Benjamin Thomas Kimbrough

17 November 1808–10 February 1897 (Age 88)
Georgia, United States

The Life of Benjamin Thomas

When Benjamin Thomas Kimbrough was born on 17 November 1808, in Georgia, United States, his father, James Kimbrough, was 37 and his mother, Margaret Peggy Jones, was 38. He married Frances Minerva Powell on 12 December 1829, in Montgomery, Alabama, United States. They were the parents of at least 8 sons and 4 daughters. He lived in Alabama, United States in 1870 and Hanover, Coosa, Alabama, United States in 1880. He died on 10 February 1897, in Coosa, Alabama, United States, at the age of 88, and was buried in Hanover Cemetery, Hanover, Coosa, Alabama, United States.

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Family Time Line

Benjamin Thomas Kimbrough
1808–1897
Frances Minerva Powell
1812–1864
Marriage: 12 December 1829
Sarah E. Kimborough
1830–
William Franklin Kimbrough
1830–1831
John Tucker Kimbrough
1833–1862
Zacheus P. Kimbrough
1834–
Thomas Henry Kimbrough
1838–1864
Martha Anthonet Kimbrough
1839–1841
Joseph Alon Kimbrough
1841–1862
Louisa Kimbrough
1844–1846
Mary Eliza Kimbrough
1846–1848
Benjamin Hoxey Kimbrough
1848–1930
James Augustus Kimbrough
1852–
Alfred Montgomery Kimbrough
1854–1857

Spouse and Children

MARRIAGE
12 December 1829
Montgomery, Alabama, United States
children

(12)

    Female1830–Female

    William Franklin Kimbrough

    Male1830–1831Male

    John Tucker Kimbrough

    Male1833–1862Male

    Zacheus P. Kimbrough

    Male1834–Male

    Thomas Henry Kimbrough

    Male1838–1864Male

+7 More Children

Parents and Siblings

siblings

(15)

+10 More Children

World Events (8)

1811 · The Savannah Riots

Age 3

A barroom brawl in Savannah on Tuesday, November 12, 1811, had international impact. An American seaman boasted of having joined the crew of a French vessel, likely named La Vengeance. Others became upset at the idea of the American joining a foreign nation and a brawl erupted. The county coroner asked for peace but was beaten with clubs. A second clash occurred the following day when French sailors attacked five American seaman. A day after the second attack, twenty French sailors attacked six Americans. Four of them escaped but two were beaten and stabbed. Jacob Taylor died on the scene and a rigger named Collins died the following day. By Friday, a full scale riot erupted when the French crewmen arrested on murder charges were released. Many were arrested and French ships La Vengeance and La Franchise were burned. In the end, the incident caused disruptions in French-American relations and affected shipping and trade.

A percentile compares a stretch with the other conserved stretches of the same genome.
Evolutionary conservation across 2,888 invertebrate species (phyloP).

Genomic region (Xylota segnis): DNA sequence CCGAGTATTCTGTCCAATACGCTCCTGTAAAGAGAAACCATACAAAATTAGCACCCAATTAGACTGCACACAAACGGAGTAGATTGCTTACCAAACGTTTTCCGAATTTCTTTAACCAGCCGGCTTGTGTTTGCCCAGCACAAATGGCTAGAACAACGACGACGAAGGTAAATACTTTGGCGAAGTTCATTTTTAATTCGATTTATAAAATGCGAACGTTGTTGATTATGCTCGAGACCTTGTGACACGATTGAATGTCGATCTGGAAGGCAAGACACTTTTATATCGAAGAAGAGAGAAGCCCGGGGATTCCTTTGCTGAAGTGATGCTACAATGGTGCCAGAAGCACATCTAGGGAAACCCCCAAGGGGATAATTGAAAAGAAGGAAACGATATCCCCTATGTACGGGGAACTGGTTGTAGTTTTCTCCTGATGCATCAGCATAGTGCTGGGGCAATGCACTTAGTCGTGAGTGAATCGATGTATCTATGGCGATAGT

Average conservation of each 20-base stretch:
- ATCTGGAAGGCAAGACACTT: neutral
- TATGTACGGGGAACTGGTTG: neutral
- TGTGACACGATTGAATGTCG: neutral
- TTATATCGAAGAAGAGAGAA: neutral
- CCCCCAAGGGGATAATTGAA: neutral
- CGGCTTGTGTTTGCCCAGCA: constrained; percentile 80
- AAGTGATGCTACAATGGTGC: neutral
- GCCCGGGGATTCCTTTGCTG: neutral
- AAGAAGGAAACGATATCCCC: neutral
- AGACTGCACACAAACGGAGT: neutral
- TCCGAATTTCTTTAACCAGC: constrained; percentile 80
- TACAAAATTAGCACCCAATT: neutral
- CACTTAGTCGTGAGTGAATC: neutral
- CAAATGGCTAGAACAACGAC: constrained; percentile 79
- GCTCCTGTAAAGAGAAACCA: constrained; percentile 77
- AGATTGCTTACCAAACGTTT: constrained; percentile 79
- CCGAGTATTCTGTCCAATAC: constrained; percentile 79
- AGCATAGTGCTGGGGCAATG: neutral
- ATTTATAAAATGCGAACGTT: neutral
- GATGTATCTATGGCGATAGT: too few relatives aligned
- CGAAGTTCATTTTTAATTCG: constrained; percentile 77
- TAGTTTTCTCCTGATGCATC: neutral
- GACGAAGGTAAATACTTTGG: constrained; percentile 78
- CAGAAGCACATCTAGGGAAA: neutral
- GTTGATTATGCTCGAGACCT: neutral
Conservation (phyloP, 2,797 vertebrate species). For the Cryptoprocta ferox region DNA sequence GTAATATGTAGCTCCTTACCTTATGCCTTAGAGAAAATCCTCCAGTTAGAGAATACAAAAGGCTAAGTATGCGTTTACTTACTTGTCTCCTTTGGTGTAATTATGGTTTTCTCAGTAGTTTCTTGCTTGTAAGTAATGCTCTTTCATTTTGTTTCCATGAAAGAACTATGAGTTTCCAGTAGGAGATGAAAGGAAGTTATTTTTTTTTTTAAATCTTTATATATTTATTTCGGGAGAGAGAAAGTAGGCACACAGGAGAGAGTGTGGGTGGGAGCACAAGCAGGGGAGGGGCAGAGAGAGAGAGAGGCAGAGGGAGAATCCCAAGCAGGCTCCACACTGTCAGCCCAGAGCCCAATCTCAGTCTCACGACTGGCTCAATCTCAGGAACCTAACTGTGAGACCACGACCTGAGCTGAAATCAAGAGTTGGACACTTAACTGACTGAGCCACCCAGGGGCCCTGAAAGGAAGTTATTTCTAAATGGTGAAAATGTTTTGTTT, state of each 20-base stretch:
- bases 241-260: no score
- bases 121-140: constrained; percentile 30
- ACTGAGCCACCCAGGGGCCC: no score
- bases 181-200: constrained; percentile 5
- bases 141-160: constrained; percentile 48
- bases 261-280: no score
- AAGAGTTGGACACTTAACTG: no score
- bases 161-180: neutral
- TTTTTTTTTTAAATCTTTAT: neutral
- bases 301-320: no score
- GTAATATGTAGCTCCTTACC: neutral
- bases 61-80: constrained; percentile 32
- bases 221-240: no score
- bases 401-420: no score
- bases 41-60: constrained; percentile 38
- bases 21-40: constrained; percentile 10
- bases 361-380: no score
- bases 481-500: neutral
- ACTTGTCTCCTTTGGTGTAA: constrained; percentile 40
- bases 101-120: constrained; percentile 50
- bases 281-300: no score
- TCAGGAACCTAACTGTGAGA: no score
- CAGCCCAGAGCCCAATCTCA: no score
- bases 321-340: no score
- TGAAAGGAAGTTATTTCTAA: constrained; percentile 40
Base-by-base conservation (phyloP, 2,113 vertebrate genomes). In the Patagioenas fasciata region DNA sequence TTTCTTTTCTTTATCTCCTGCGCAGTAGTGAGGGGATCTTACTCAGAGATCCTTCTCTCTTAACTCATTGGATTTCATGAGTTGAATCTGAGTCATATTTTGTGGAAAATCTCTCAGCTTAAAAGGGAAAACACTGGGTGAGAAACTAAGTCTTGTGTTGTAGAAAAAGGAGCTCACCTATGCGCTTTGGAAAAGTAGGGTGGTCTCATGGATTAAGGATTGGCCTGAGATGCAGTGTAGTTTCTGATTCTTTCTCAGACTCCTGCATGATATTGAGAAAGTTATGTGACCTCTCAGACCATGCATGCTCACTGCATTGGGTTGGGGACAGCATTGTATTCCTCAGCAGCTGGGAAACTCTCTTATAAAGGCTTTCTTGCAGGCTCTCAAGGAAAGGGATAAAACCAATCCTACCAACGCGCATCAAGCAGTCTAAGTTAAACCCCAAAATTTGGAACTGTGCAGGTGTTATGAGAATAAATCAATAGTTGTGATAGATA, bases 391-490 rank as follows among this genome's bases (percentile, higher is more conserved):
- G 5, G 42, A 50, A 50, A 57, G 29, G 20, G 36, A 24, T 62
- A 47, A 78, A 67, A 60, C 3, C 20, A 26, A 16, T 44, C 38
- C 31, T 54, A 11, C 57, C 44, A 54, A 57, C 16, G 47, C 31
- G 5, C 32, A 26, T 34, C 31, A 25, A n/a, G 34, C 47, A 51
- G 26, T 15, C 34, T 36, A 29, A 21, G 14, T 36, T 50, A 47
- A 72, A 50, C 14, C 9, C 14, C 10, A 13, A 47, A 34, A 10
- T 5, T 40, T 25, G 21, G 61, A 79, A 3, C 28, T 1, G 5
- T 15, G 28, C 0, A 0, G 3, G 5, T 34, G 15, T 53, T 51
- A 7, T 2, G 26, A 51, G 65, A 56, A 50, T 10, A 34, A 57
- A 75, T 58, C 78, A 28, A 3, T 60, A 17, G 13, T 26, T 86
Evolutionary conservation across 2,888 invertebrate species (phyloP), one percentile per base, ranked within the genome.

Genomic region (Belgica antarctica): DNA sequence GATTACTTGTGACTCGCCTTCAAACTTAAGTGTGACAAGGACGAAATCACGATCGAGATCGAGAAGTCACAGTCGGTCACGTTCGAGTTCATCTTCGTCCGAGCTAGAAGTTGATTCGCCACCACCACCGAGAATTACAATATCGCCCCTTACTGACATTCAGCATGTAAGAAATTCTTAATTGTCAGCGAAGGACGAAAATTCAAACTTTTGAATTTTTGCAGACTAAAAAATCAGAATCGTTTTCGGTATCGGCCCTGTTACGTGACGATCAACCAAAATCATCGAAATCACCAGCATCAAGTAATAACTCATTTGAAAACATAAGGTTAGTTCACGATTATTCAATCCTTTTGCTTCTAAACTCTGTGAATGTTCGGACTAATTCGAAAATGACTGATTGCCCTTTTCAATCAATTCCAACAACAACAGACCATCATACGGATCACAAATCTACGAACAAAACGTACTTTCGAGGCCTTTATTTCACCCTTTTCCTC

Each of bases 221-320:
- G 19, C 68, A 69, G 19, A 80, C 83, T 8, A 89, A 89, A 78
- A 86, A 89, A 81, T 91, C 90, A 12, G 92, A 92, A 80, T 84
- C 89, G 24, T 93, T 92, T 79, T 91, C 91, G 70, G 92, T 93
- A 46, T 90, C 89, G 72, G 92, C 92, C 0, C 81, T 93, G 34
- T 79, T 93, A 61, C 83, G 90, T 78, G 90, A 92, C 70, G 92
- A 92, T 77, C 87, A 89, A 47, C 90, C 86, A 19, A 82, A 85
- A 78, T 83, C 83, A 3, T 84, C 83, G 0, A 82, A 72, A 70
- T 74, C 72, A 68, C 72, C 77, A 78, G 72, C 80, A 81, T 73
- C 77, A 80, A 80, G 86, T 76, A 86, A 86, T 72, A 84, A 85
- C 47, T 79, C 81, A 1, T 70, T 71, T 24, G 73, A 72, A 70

1812

Age 4

War of 1812. U.S. declares war on Britain over British interference with American maritime shipping and westward expansion.
1832 · The Black Hawk War

Age 24

Convinced that a group of Native American tribes were hostile, The United States formed a frontier militia to stop them in their tracks. Even though Black Hawk was hoping to avoid bloodshed while trying to resettle on tribal land, U.S. officials opened fire on the Native Americans. Black Hawk then responded to this confrontation by successfully attacking the militia at the Battle of Stillman's Run and then left northward. After a few months the militia caught up with Black Hawk and his men and defeated them at the Battle of Wisconsin Heights. While being weakened by hunger, injuries and desertion, Black Hawk and the rest of the many native survivors retreated towards the Mississippi. Unfortunately, Black Hawk and other leaders were later captured when they surrendered to the US forces and were then imprisoned for a year.

Name Meaning

English: from the female personal name Kynborough, recorded in Suffolk, England, as late as the 16th and 17th centuries. Although there is no Middle English evidence for it, this probably represents a survival of Old English female personal name Cyneburh, composed of the elements cyne- ‘royal’ + burh ‘fortress’, ‘stronghold’. This was the name of a daughter of the 7th-century King Penda of Mercia, who, in spite of her father's staunch opposition to Christianity, was converted and founded an abbey, serving as its head. She was venerated as a saint, and gave her name to the village of Kimberley in Norfolk. The surname is now almost extinct in England, but continues to flourish in the U.S.

Dictionary of American Family Names © Patrick Hanks 2003, 2006.

Possible Related Names

Sources (3)

  • Benjamin Kimbrough, "United States Census, 1880"
  • B T Kimbrough, "United States Census, 1870"
  • Benjamin F Kimbro, "United States Census, 1850"

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